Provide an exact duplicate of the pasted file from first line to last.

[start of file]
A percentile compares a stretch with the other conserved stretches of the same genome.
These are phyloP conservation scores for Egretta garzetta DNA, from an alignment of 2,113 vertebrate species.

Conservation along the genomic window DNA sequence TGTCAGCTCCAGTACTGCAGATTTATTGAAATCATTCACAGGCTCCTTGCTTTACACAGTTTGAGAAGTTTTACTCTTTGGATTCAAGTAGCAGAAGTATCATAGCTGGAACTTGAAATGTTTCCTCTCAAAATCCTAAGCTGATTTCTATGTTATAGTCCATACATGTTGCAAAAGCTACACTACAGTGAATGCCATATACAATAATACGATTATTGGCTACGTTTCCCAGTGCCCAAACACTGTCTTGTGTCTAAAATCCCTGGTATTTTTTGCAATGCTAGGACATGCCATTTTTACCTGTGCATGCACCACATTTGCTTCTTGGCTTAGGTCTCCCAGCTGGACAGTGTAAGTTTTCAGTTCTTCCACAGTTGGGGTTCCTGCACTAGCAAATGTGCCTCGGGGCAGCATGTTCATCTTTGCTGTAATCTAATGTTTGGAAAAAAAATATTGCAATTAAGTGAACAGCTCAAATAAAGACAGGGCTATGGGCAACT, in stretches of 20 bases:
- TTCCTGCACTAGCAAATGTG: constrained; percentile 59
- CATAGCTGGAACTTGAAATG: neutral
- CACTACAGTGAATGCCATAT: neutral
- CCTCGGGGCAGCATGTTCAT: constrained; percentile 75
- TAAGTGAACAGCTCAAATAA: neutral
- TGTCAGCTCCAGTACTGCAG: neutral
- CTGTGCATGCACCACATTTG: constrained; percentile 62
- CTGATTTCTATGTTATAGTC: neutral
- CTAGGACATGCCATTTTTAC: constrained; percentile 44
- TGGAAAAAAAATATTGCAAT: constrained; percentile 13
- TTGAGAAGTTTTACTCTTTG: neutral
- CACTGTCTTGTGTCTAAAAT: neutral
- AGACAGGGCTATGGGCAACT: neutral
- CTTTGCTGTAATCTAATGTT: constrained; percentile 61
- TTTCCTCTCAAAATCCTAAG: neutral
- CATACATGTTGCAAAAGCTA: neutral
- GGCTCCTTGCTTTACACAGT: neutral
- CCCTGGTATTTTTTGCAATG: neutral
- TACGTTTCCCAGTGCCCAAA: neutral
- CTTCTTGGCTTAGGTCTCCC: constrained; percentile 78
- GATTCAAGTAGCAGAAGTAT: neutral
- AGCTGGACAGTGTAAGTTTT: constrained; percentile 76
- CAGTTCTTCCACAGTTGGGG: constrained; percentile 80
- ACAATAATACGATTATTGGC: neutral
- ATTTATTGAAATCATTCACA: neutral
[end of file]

A percentile compares a stretch with the other conserved stretches of the same genome.
These are phyloP conservation scores for Egretta garzetta DNA, from an alignment of 2,113 vertebrate species.

Conservation along the genomic window DNA sequence TGTCAGCTCCAGTACTGCAGATTTATTGAAATCATTCACAGGCTCCTTGCTTTACACAGTTTGAGAAGTTTTACTCTTTGGATTCAAGTAGCAGAAGTATCATAGCTGGAACTTGAAATGTTTCCTCTCAAAATCCTAAGCTGATTTCTATGTTATAGTCCATACATGTTGCAAAAGCTACACTACAGTGAATGCCATATACAATAATACGATTATTGGCTACGTTTCCCAGTGCCCAAACACTGTCTTGTGTCTAAAATCCCTGGTATTTTTTGCAATGCTAGGACATGCCATTTTTACCTGTGCATGCACCACATTTGCTTCTTGGCTTAGGTCTCCCAGCTGGACAGTGTAAGTTTTCAGTTCTTCCACAGTTGGGGTTCCTGCACTAGCAAATGTGCCTCGGGGCAGCATGTTCATCTTTGCTGTAATCTAATGTTTGGAAAAAAAATATTGCAATTAAGTGAACAGCTCAAATAAAGACAGGGCTATGGGCAACT, in stretches of 20 bases:
- TTCCTGCACTAGCAAATGTG: constrained; percentile 59
- CATAGCTGGAACTTGAAATG: neutral
- CACTACAGTGAATGCCATAT: neutral
- CCTCGGGGCAGCATGTTCAT: constrained; percentile 75
- TAAGTGAACAGCTCAAATAA: neutral
- TGTCAGCTCCAGTACTGCAG: neutral
- CTGTGCATGCACCACATTTG: constrained; percentile 62
- CTGATTTCTATGTTATAGTC: neutral
- CTAGGACATGCCATTTTTAC: constrained; percentile 44
- TGGAAAAAAAATATTGCAAT: constrained; percentile 13
- TTGAGAAGTTTTACTCTTTG: neutral
- CACTGTCTTGTGTCTAAAAT: neutral
- AGACAGGGCTATGGGCAACT: neutral
- CTTTGCTGTAATCTAATGTT: constrained; percentile 61
- TTTCCTCTCAAAATCCTAAG: neutral
- CATACATGTTGCAAAAGCTA: neutral
- GGCTCCTTGCTTTACACAGT: neutral
- CCCTGGTATTTTTTGCAATG: neutral
- TACGTTTCCCAGTGCCCAAA: neutral
- CTTCTTGGCTTAGGTCTCCC: constrained; percentile 78
- GATTCAAGTAGCAGAAGTAT: neutral
- AGCTGGACAGTGTAAGTTTT: constrained; percentile 76
- CAGTTCTTCCACAGTTGGGG: constrained; percentile 80
- ACAATAATACGATTATTGGC: neutral
- ATTTATTGAAATCATTCACA: neutral